08.01.2021 Author: Salman Rafi Sheikh

Turkey Preparing for a Balancing Act between Russia and the West


When Russia’s Vladimir Putin recently remarked that Turkey’s Erdogan is an ardent follower of the logic of national interest, he was perhaps alluding to the way Tukey continues to adjust very consistently between the West and the East, though it doesn’t always work. Turkey is a member of NATO and is a buyer of Russian defense systems as well. While for all other NATO members, Turkey’s behavior is unacceptable and even counter-productive, Erdogan’s defense of this purchase is, as can be expected, rooted in his ardent pursuit of national interests. As it stands, for Turkey, this particular purchase doesn’t make it a strategic ally of Russia, nor does it make it an enemy of NATO.

While there is no gainsaying that NATO is facing an internal crisis, Turkey’s policy remains focused on finding a right balance between its NATO obligations and national interests, which don’t always converge with NATO though. For Turkey’s Erdogan, geo-politics is not a zero-sum game and that the balance of power continues to shift, demanding consistent adjustments. With Trump’s exit from power and the fact that the White House will now have fewer anti-Erdogan officials like Mike Pompeo, it is but logical for Erdogan to respond to these changes in a way that best suits Turkey’s core national interests. Turkey’s recent positive overtures to Israel reflect these adjustments.

Until Trump’s defeat in elections, Erdogan’s official discourse was anti-Israel. He would repeatedly criticize The Abraham Accords and would make resolution of the Palestinian question a pre-requisite for re-establishing ties with Israel. Trump’s exit from the White House has led to some crucial changes in Turkey’s stance. It has already re-established diplomatic ties with Israel, even though the pre-requisite remains unresolved. While Erdogan still said that Palestine remains a “red line” (just as it has always been), he would still like to have better ties with Israel, going beyond the already existing “intelligence contacts.”

The fact that Ankara is now reaching out to Israel shows how this adjustment suits its current needs when it is facing tumultuous challenges. With the US and EU imposing sanctions on Turkey at a time when its economy is in a free-fall mode, Erdogan finds its significant to mend Turkey’s image in a way that could make it a little bit more ‘acceptable’ in Washington and Brussels.

To do that, Tukey is equally reaching out to the EU, even though the EU, like Washington, has only recently imposed sanctions. Faruk Kaymakcı, Turkey’s deputy foreign minister and director for EU affairs, recently said that 2021 could be a “year of normalization in Turkey-EU relations; it can also be a year of reform and win-win. From 2021 on, what we expect from the EU is dialogue and engagement with no conditions.”

EU is already reciprocating Turkey’s considerably mellowed position. On December 23, the EU announced that is extending two programs, one that provides cash assistance to refugees in Turkey to meet their basic needs and the other that provides funds to help educate children. The programs will be extended until early 2022 at a total cost of 485 million euros ($590 million).

One crucial reason why Tukey continues to approach the EU and the US despite the recent sanctions is that even though US sanctions have been imposed under the delightfully named Countering America’s Adversaries Through Sanctions Act (CAATSA), these sanctions are not as strict and wide as it may apparently sound. For instance, there is no general prohibition on engaging in all transactions involving SSB, Turkey’s Presidency of Defense Industries. These sanctions equally do not apply to the Turkish Ministry of Defense or the Military and wider defense sector. As it stands, these sanctions were more of an expression of Mike Pompeo’s personal view of Erdogan and his policy than an institutional response to Turkey’s ‘independent’ foreign policy.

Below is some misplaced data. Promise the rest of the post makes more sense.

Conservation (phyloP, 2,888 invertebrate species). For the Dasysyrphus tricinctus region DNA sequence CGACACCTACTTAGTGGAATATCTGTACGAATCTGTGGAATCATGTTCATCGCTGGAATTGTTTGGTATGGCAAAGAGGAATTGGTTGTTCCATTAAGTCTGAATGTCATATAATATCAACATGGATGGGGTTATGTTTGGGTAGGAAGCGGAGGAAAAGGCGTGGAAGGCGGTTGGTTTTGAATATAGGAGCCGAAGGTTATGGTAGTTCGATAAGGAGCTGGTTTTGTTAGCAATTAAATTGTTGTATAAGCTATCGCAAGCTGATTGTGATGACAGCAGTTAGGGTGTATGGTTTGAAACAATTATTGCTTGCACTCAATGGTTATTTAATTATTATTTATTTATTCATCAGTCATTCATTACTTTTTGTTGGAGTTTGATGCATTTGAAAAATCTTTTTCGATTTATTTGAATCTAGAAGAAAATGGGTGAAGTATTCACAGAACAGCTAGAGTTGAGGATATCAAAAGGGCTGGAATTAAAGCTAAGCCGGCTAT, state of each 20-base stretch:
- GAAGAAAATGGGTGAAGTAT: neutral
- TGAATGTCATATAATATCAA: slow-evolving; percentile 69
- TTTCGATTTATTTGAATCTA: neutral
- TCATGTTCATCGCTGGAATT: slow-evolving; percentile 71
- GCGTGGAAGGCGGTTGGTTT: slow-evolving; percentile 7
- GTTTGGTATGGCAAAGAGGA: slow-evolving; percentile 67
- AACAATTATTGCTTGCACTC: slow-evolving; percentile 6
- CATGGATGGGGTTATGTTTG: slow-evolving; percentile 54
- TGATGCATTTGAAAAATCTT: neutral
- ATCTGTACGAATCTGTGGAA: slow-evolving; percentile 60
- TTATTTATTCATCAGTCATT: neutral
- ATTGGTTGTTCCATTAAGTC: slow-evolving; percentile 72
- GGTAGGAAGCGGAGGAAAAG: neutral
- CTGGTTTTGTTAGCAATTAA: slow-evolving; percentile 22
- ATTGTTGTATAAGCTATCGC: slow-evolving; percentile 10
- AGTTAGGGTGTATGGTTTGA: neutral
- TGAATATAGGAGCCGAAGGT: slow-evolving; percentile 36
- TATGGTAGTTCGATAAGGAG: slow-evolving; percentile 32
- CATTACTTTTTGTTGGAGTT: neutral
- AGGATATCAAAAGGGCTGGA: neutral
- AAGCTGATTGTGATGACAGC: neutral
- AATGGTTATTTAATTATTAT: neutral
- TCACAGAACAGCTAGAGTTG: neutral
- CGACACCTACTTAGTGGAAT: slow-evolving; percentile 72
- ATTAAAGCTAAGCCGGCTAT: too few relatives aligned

This explains why Ankara still wants to remain a part of the Western alliance. Widespread and strong sanctions will only add to Ankara’s economic woes and add to Erdogan’s political problems at home. A strict regime of US-EU economic sanctions will make it extremely difficult for Erdogan to deliver on his promise of breaking the “triangle of evil” of interest rates, inflation and exchange rates.

On December 26, Erdogan proclaimed that 2021 will be a year of democratic and economic reforms, including possible release of politicians, including Kurdish activists and human rights advocates, from jail. This is Erdogan’s way of improving Turkey’s image in Brussels and Washington and present himself as a “moderate Islamist” and change their current view of him as an autocrat.

Turkey is, therefore, making some significant adjustments in a seemingly imperceptible way. Turkey realizes that the arrival of Joe Biden is unlikely to bring a dramatic shift to the US-Russia and US-China relations; however, the arrival of Biden could certainly allow for reversing the course of consistently bad ties between Ankara and the West (the US and EU). Turkey, in other words, is well onto a course correction path.

If Erdogan had continued to follow the same path of political and diplomatic belligerence towards the West, it could have cost him his political fortune at home. For Erdogan, remining in power is more significant than merely protecting Turkish national interests. In other words, while it is imperative even for Erdogan that Turkey’s national interests are protected and materialized, there is no gainsaying that Erdogan wants to do this by himself. As it stands, he needs better ties with the West to avoid political and economic problems at home.

Salman Rafi Sheikh, research-analyst of International Relations and Pakistan’s foreign and domestic affairs, exclusively for the online magazine “New Eastern Outlook”.